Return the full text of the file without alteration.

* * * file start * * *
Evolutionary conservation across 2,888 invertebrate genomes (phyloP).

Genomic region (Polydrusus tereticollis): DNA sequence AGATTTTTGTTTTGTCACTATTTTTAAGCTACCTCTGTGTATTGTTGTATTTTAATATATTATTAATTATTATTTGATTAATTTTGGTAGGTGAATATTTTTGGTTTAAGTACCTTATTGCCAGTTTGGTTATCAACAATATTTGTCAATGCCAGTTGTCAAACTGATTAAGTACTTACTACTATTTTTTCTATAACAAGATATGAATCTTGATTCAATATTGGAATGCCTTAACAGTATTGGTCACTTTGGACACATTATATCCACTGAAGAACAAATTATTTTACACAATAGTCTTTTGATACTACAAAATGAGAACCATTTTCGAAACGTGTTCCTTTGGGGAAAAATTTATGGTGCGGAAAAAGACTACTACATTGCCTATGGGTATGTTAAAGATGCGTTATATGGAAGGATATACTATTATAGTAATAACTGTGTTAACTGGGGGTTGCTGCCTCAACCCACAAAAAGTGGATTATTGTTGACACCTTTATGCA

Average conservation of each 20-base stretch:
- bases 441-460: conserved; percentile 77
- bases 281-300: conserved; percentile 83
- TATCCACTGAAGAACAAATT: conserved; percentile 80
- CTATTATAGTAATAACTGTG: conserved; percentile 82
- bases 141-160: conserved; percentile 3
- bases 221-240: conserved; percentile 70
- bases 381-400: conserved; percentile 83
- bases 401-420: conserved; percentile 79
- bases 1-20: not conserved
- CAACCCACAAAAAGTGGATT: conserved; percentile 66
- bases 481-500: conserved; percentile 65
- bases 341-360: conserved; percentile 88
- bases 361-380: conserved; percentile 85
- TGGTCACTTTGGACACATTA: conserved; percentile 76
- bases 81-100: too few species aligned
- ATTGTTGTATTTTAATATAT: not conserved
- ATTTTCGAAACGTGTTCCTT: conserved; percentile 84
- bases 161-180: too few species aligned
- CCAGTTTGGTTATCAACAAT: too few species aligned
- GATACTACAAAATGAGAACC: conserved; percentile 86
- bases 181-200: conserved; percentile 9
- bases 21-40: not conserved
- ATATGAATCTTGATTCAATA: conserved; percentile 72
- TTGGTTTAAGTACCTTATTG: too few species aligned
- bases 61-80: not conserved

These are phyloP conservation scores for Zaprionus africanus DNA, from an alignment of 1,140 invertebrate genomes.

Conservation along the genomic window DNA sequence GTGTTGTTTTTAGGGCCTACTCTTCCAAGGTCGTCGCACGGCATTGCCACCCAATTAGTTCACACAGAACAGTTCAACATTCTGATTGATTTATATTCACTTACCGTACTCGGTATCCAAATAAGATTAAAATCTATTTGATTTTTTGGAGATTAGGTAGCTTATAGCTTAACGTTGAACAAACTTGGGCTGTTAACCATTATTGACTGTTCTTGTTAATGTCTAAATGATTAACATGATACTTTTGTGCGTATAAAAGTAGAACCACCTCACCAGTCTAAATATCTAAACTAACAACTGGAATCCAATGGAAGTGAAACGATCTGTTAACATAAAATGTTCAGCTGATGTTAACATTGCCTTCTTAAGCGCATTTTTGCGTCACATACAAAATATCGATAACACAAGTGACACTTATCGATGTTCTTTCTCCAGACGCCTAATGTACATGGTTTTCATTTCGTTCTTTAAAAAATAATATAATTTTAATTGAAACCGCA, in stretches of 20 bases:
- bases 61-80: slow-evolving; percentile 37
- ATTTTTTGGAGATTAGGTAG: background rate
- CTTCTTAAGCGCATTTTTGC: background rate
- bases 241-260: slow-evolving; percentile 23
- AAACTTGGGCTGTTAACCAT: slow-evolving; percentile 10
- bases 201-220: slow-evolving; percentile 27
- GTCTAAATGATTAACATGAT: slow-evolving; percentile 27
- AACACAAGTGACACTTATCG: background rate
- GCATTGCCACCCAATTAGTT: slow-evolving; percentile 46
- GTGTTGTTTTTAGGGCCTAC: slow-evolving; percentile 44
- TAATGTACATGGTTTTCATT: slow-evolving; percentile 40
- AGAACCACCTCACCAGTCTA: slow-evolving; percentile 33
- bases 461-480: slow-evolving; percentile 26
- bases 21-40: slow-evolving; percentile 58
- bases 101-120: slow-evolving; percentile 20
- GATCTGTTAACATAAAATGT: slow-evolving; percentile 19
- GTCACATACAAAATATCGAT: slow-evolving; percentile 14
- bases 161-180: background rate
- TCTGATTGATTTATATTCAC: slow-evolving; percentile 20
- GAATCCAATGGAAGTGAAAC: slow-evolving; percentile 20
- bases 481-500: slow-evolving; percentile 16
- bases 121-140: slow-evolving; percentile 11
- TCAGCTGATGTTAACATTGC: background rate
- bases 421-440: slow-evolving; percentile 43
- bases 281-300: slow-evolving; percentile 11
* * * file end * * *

Evolutionary conservation across 2,888 invertebrate genomes (phyloP).

Genomic region (Polydrusus tereticollis): DNA sequence AGATTTTTGTTTTGTCACTATTTTTAAGCTACCTCTGTGTATTGTTGTATTTTAATATATTATTAATTATTATTTGATTAATTTTGGTAGGTGAATATTTTTGGTTTAAGTACCTTATTGCCAGTTTGGTTATCAACAATATTTGTCAATGCCAGTTGTCAAACTGATTAAGTACTTACTACTATTTTTTCTATAACAAGATATGAATCTTGATTCAATATTGGAATGCCTTAACAGTATTGGTCACTTTGGACACATTATATCCACTGAAGAACAAATTATTTTACACAATAGTCTTTTGATACTACAAAATGAGAACCATTTTCGAAACGTGTTCCTTTGGGGAAAAATTTATGGTGCGGAAAAAGACTACTACATTGCCTATGGGTATGTTAAAGATGCGTTATATGGAAGGATATACTATTATAGTAATAACTGTGTTAACTGGGGGTTGCTGCCTCAACCCACAAAAAGTGGATTATTGTTGACACCTTTATGCA

Average conservation of each 20-base stretch:
- bases 441-460: conserved; percentile 77
- bases 281-300: conserved; percentile 83
- TATCCACTGAAGAACAAATT: conserved; percentile 80
- CTATTATAGTAATAACTGTG: conserved; percentile 82
- bases 141-160: conserved; percentile 3
- bases 221-240: conserved; percentile 70
- bases 381-400: conserved; percentile 83
- bases 401-420: conserved; percentile 79
- bases 1-20: not conserved
- CAACCCACAAAAAGTGGATT: conserved; percentile 66
- bases 481-500: conserved; percentile 65
- bases 341-360: conserved; percentile 88
- bases 361-380: conserved; percentile 85
- TGGTCACTTTGGACACATTA: conserved; percentile 76
- bases 81-100: too few species aligned
- ATTGTTGTATTTTAATATAT: not conserved
- ATTTTCGAAACGTGTTCCTT: conserved; percentile 84
- bases 161-180: too few species aligned
- CCAGTTTGGTTATCAACAAT: too few species aligned
- GATACTACAAAATGAGAACC: conserved; percentile 86
- bases 181-200: conserved; percentile 9
- bases 21-40: not conserved
- ATATGAATCTTGATTCAATA: conserved; percentile 72
- TTGGTTTAAGTACCTTATTG: too few species aligned
- bases 61-80: not conserved

These are phyloP conservation scores for Zaprionus africanus DNA, from an alignment of 1,140 invertebrate genomes.

Conservation along the genomic window DNA sequence GTGTTGTTTTTAGGGCCTACTCTTCCAAGGTCGTCGCACGGCATTGCCACCCAATTAGTTCACACAGAACAGTTCAACATTCTGATTGATTTATATTCACTTACCGTACTCGGTATCCAAATAAGATTAAAATCTATTTGATTTTTTGGAGATTAGGTAGCTTATAGCTTAACGTTGAACAAACTTGGGCTGTTAACCATTATTGACTGTTCTTGTTAATGTCTAAATGATTAACATGATACTTTTGTGCGTATAAAAGTAGAACCACCTCACCAGTCTAAATATCTAAACTAACAACTGGAATCCAATGGAAGTGAAACGATCTGTTAACATAAAATGTTCAGCTGATGTTAACATTGCCTTCTTAAGCGCATTTTTGCGTCACATACAAAATATCGATAACACAAGTGACACTTATCGATGTTCTTTCTCCAGACGCCTAATGTACATGGTTTTCATTTCGTTCTTTAAAAAATAATATAATTTTAATTGAAACCGCA, in stretches of 20 bases:
- bases 61-80: slow-evolving; percentile 37
- ATTTTTTGGAGATTAGGTAG: background rate
- CTTCTTAAGCGCATTTTTGC: background rate
- bases 241-260: slow-evolving; percentile 23
- AAACTTGGGCTGTTAACCAT: slow-evolving; percentile 10
- bases 201-220: slow-evolving; percentile 27
- GTCTAAATGATTAACATGAT: slow-evolving; percentile 27
- AACACAAGTGACACTTATCG: background rate
- GCATTGCCACCCAATTAGTT: slow-evolving; percentile 46
- GTGTTGTTTTTAGGGCCTAC: slow-evolving; percentile 44
- TAATGTACATGGTTTTCATT: slow-evolving; percentile 40
- AGAACCACCTCACCAGTCTA: slow-evolving; percentile 33
- bases 461-480: slow-evolving; percentile 26
- bases 21-40: slow-evolving; percentile 58
- bases 101-120: slow-evolving; percentile 20
- GATCTGTTAACATAAAATGT: slow-evolving; percentile 19
- GTCACATACAAAATATCGAT: slow-evolving; percentile 14
- bases 161-180: background rate
- TCTGATTGATTTATATTCAC: slow-evolving; percentile 20
- GAATCCAATGGAAGTGAAAC: slow-evolving; percentile 20
- bases 481-500: slow-evolving; percentile 16
- bases 121-140: slow-evolving; percentile 11
- TCAGCTGATGTTAACATTGC: background rate
- bases 421-440: slow-evolving; percentile 43
- bases 281-300: slow-evolving; percentile 11